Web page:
A new chain

Seabirds’ feeding pattern linked to fishing boats  

 
By Diya Das
Last Updated: Saturday 04 July 2015

image‘If you cannot fight them, join them’. Call them opportunists but seabirds do not mind adhering to this saying. Ever since humans had to go disrupt the balance of the marine ecosystem by overfishing, the marine food web lost its usual threads. An interesting chain was recently studied—the feeding pattern of seabirds linked to fisheries.

Seabirds are free-ranging which means they hunt for food in the open sea. They leave their breeding grounds for two days at a time, covering 10 to 1,000 km at every trip.
   
But there is no guarantee the birds go back home satiated as the food consists of highly mobile creatures like small fish and squids.

With the increase in fishing activities, the birds have had an option of scavenging on the waste of fishing boats that fish for deep sea fish during the day. As compared to natural prey that may or may not be available, this is a more attractive alternative. The discards are available at fixed locations and are a reliable and ready food source.

Frederic Bartumeus, researcher at the Department of Ecology and Evolutionary Biology of the Princeton University in usa, studied the movements of the Mediterranean Balearic shearwaters (Puffinus mauretanicus) and Cory’s shearwaters (Calonectris diomedea). Information on their flight pattern was obtained by satellite tracking during 1999-2005. Data showed birds gather around the fishing areas on days when trawlers are active. Since trawlers do not operate on weekends and holidays, the scientist could draw definite contrasts in the birds’ movement patterns.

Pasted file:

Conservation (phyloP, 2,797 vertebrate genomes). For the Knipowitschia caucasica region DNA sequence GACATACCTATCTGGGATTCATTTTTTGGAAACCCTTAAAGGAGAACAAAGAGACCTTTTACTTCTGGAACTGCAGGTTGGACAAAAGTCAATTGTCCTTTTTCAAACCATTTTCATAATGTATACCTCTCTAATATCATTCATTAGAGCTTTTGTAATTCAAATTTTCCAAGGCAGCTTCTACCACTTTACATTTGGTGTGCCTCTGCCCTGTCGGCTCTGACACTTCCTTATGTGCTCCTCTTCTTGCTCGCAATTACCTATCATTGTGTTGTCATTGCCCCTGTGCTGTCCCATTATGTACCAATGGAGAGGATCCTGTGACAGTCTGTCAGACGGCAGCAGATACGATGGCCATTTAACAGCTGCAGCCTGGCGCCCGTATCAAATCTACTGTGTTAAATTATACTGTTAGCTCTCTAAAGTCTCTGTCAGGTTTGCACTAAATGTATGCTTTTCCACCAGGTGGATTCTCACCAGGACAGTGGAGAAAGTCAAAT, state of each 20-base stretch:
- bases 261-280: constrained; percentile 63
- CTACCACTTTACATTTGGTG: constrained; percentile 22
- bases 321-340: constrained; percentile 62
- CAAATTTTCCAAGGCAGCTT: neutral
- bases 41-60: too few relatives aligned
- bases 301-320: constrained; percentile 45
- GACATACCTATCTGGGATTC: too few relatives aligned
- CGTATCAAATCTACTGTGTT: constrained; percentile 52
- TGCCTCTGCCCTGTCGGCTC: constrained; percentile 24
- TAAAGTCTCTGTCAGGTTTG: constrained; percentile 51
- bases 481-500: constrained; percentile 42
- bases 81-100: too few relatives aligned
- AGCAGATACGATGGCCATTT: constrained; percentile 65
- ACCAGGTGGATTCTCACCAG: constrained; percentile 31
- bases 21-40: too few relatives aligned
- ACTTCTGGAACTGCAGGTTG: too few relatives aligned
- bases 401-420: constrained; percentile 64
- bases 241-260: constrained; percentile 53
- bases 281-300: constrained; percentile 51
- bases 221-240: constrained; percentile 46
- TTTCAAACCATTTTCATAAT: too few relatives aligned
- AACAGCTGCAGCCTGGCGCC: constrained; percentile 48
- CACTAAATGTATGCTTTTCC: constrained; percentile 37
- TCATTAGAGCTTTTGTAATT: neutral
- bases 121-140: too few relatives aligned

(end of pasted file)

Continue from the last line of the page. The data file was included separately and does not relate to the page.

“They do seem t depend on the extra resource to improve their breeding success. One explanation is that borrowing from the boats is more efficient energetically because they have to spend less time looking for food,” said Bartumeus.

“Some studies show a direct link between discards and the birds’ reproductive success,” said Ivan Ramirez, the European marine coordinator of Bird Life International, a global conservation organization. “Discarding must not be justified for its effects on the birds’ breeding as it is a symptom of unsustainable fishing practices,” said Euann Dunn, senior marine policy officer at Royal Society for the Protection of birds, a UK non-profit.

Trawlers alter the birds’ usual movement pattern. “But the birds won’t forget their natural search strategy if the boats disappear. They adapt easily,” Bartemeus said. Young birds may have to free-range owing to the ferocious competition at the boats. In the long run, this might create differences in the breeding abilities of a population.

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